As I drew nearer to the time when birthfamilies might be contacting me and my husband to discern if we were a good match, it became more clear to me what was going on.  I couldn’t talk about it because it was hitting too close to home.  Reading about a family that singled out their adopted children – their adopted children of another race – for stricter punishment – for physical abuse – was horrifying to me.  About a month after having discussed with the social worker how offensive we had found the very question of whether we could love an adopted child as much as our biological child, here I was reading about parents that could feel self-righteous, even downright martyrly – for having adopted an African American child, even as they beat that child, then washed their hands of him when he ended up in reform school.  Some of the saddest parts of the book for me were when the teenaged David looked forward eagerly to reuniting with his parents, as his sister hid from him their parents’ ugly feelings – they didn’t consider him part of the family any more.  How could they?! Adoption is forever!  You don’t tell a child you are their mother and then take it back!  It made me ill.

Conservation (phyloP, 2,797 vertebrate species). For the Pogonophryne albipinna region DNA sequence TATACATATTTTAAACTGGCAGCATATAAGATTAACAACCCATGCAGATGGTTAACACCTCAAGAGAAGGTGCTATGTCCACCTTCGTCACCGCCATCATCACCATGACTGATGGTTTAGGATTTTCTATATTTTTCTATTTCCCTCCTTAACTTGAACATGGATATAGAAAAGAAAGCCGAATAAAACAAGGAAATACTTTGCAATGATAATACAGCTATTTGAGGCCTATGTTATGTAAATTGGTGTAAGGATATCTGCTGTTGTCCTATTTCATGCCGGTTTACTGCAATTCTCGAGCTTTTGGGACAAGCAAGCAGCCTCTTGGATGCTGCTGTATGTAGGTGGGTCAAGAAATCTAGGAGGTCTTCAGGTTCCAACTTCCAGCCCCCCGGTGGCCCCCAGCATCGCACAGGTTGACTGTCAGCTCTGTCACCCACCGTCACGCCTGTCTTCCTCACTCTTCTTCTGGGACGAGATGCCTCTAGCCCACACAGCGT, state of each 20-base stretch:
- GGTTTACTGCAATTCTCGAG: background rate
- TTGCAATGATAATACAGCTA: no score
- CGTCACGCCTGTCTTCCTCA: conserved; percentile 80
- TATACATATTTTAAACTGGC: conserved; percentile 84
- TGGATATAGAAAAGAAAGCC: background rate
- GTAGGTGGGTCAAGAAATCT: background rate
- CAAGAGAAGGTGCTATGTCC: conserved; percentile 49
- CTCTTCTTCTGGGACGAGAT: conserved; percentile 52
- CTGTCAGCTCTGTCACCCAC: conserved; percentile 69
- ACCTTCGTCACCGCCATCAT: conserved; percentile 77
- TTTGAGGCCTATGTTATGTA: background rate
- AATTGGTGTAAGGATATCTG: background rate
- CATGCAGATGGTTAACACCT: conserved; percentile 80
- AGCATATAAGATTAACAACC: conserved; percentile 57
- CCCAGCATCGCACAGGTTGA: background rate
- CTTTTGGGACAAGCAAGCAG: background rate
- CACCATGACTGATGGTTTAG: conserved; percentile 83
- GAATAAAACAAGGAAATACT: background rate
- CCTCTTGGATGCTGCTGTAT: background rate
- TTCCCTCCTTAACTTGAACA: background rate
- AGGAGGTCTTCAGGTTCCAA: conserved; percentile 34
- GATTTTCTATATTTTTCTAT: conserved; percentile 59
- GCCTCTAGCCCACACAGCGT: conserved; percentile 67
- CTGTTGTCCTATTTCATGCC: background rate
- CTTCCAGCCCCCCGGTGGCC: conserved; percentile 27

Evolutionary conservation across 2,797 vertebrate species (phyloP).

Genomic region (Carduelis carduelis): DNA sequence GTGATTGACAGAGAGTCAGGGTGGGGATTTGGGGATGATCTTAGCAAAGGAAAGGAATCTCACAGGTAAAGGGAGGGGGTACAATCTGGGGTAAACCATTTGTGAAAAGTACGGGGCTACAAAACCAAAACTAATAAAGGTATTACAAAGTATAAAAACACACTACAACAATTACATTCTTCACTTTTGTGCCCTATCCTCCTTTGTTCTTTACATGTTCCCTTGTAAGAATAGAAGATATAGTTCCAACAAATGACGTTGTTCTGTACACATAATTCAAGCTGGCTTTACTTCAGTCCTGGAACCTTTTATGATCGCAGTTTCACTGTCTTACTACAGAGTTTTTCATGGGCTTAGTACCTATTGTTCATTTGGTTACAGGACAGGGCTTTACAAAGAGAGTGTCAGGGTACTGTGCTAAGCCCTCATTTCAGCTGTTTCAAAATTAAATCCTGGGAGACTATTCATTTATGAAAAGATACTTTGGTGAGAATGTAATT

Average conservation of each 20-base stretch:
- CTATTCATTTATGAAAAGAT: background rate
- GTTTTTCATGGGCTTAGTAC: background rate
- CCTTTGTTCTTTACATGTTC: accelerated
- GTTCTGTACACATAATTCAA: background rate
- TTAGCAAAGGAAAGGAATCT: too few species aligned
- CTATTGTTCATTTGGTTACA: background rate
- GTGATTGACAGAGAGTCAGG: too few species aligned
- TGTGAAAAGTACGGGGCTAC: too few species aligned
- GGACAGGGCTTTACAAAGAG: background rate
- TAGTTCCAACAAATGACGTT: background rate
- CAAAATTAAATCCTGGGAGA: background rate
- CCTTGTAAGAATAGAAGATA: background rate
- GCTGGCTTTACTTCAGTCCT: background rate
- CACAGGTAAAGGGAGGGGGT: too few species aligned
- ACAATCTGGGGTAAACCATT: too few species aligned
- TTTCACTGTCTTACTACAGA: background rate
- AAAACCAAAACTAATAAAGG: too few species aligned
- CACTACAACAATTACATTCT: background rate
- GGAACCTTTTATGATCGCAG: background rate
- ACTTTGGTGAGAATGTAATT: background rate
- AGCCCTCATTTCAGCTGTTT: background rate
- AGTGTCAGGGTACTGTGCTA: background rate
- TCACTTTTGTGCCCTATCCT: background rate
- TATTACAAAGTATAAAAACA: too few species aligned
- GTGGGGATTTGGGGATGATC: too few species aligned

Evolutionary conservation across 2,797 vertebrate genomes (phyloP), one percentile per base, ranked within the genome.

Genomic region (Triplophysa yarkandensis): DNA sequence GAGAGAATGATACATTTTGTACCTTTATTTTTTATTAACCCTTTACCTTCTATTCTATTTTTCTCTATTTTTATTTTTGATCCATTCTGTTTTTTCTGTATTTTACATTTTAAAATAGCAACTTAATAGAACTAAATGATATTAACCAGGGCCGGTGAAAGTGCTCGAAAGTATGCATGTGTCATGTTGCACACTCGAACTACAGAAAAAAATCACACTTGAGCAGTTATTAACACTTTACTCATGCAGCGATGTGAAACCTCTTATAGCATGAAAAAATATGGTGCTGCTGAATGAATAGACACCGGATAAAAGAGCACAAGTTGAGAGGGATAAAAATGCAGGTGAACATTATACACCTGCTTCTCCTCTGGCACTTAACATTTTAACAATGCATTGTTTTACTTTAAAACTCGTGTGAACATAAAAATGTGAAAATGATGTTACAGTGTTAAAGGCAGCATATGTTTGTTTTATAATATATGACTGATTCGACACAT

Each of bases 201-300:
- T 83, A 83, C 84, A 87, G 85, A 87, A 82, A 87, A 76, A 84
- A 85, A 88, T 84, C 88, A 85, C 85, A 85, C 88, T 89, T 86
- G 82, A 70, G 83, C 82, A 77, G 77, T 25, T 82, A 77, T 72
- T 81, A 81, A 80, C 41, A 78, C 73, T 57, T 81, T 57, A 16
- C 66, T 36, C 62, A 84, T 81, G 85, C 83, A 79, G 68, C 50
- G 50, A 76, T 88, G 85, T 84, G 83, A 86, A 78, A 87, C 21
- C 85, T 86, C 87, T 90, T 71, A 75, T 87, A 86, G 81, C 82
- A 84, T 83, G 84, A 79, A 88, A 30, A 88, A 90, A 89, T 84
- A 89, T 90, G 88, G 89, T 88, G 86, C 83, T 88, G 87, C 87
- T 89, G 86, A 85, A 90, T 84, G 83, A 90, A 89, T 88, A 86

Julia later remembered that her parents had desired to adopt a particular white child – and when she was not available but a young African American boy was, they took him because of Christian guilt – they would be bad Christians to say no.  What of myself and my husband?  Were we open to children of other races only because we felt there was only one right answer – only one Christian thing to do?  Were we worried about how Christian (or not) we would appear to our friends if we showed up at church with a white baby?  Were we using the life of a flesh and blood child to make a point about ourselves to the world around?

But when I thought back on the many late night conversations with my husband, I was reassured – there was one right answer for us because of our upbringing in desegregated schools, and because of our personal convictions, our own ideas about humanity and God’s grace and the cultural construction of race, about giving space for any child we have – biological or adopted – to be different from ourselves (and are! and they will be!), and about love driving us to learn about whatever we need to learn about to care for the child God gives us.